Read for yourself Paul’s sermon in Acts 13:16-41 to see the same emphasis on fulfilled prophecy.

Also, Prophecy Not Yet Fulfilled

The New Testament also records many prophecies not yet fulfilled. It would be “endless” to list all that Jesus said about His own second coming.

Three leading end-time prophecies found in the New Testament letters are 1 Corinthians 15:12-58; 1 Thessalonians 4:13 to 5:11; and 2 Peter 3:1-13. Then there is 2 Thessalonians 2:1-12, which basically is not an end-time prophecy. Rather, it is a case where we must study with the Bible in one hand and a history book in the other.

There is probably no book of prophecy that so ignites the imagination as the last book of the Bible! Yes, much of it is difficult. However, if God had wanted his final message to be an easier message, He could have made it so. If He had wanted His final message to be something other than prophecy, He could have made it so. But it is prophecy to the very end, making the triumphant announcement, “Surely I am coming,” and the reply, “Amen. Even so, come, Lord Jesus!”


Prophecy does arouse interest. No sooner had Daniel received the vision of the ram and goat, than he “was seeking the meaning” (Daniel 8:15). When Jesus prophesied “not [one] stone shall be left here upon another,” his disciples took the first opportunity to ask him, “when will these things be?” (Matthew 24:2,3).

Peter tells us that the prophets of old “inquired and searched carefully . . . searching what, or what manner of time, the Spirit of Christ who was in them was indicating when He testified beforehand the sufferings of Christ and the glories that would follow” (1 Peter 1:10,11). The prophets of God longed to understand the words of their own mouths. However, Peter goes on the explain that the prophets did not prophesy for their own benefit, but rather “to us they were ministering.” Peter ends the verse by saying, “Things which angels desire to look into.”

Prophets interested. Angels interested. But it was meant for us! Sounds like something worth looking into, does it not?!

It Satisfies

“Why do you spend money for [what] [is] not bread,
And your wages for [what] does not satisfy?
Listen carefully to Me, and eat [what] [is] good,
And let your soul delight itself in abundance” (Isaiah 55:2). Our soul needs to listen diligently to God so we can delight in what truly satisfies.

Listen to what? Delight in what? This verse is surrounded by God’s prophecy! Who does not know Isaiah 53, which precedes it? It is perhaps the greatest prophecy of the Old Testament. In addition, the verses immediately following 55:2 prophesy a coming New Testament along with the salvation of the Gentiles. Thus, the context of Isaiah 55:2 is saying that God’s prophecies satisfy!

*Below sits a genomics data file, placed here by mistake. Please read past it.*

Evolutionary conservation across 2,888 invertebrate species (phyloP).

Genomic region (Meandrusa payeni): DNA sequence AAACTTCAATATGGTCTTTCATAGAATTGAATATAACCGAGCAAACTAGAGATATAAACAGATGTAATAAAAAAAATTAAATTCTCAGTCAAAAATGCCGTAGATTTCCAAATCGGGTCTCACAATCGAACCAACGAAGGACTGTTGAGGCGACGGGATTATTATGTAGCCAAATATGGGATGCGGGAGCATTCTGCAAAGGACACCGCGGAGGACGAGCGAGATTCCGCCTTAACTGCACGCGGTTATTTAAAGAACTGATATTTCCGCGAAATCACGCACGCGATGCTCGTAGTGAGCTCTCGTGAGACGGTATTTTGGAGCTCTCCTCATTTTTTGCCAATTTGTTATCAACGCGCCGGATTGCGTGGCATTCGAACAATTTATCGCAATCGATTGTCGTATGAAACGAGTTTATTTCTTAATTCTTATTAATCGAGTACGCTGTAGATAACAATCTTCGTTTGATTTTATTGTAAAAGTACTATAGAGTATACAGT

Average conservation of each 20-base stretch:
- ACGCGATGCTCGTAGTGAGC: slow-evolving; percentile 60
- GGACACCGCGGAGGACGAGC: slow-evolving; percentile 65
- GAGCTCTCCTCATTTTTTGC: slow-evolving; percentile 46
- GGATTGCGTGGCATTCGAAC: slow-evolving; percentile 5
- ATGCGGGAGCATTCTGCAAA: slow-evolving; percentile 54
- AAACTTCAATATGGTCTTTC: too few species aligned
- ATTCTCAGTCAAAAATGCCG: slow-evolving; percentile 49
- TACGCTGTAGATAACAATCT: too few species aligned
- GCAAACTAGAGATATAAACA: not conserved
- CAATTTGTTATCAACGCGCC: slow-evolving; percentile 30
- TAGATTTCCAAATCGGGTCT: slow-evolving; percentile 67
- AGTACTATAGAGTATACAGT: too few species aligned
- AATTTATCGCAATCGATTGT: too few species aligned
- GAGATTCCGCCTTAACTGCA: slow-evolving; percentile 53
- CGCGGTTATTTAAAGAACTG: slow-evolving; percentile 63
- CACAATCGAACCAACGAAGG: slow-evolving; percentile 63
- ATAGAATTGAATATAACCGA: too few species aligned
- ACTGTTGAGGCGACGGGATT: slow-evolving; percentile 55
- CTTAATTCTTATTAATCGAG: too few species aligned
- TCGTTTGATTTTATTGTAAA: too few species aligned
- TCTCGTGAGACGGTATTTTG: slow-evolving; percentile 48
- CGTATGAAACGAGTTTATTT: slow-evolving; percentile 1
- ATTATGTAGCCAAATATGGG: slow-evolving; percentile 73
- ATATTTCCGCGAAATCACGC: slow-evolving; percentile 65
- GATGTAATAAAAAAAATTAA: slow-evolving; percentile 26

God Gives a Blessing

More is involved here than merely satisfying curiosity. Studying prophecy carries the blessing of God. Many think that the prophecies of the book of Revelation, for example, can simply be ignored by the Christian. However, the book of Revelation begins with these words: “Blessed [is] he who reads and those who hear the words of this prophecy, and keep those things which are written in it” (1:3). When we hear, read and keep the word of prophecy, we invite the blessing of almighty God upon our souls.

The Psalmist said, “Your word I have hidden in my heart,
That I might not sin against You” (Psalms 119:11).
Prophecy carries that blessing, that power. By strengthening our faith, it helps us to resist sin.


God does not require blind faith. In fact, blind faith is a characteristic of false religion. Faith has to do with things unseen. Nevertheless, the faith that God requires has its foundation in what we can see. By faith, we move from the seen to the unseen. Look at Romans 1:20. It teaches that by observing the creation which we can see, we can learn about the power of the Creator whom we cannot see.

Proof that the Bible Is God’s Word

The creation can only tell us so much about God. To know more about Him, and to know what He requires of us, we must have further information. That’s where the Bible comes in. The question then arises: how do we know that the Bible is God’s inspired message to mankind? By faith. Yes, but what is the basis of that faith? Throughout the history of God’s dealing with man, the two great lines of proof have been 1) miracles and 2) prophecy. It is only the latter that we are considering in this writing.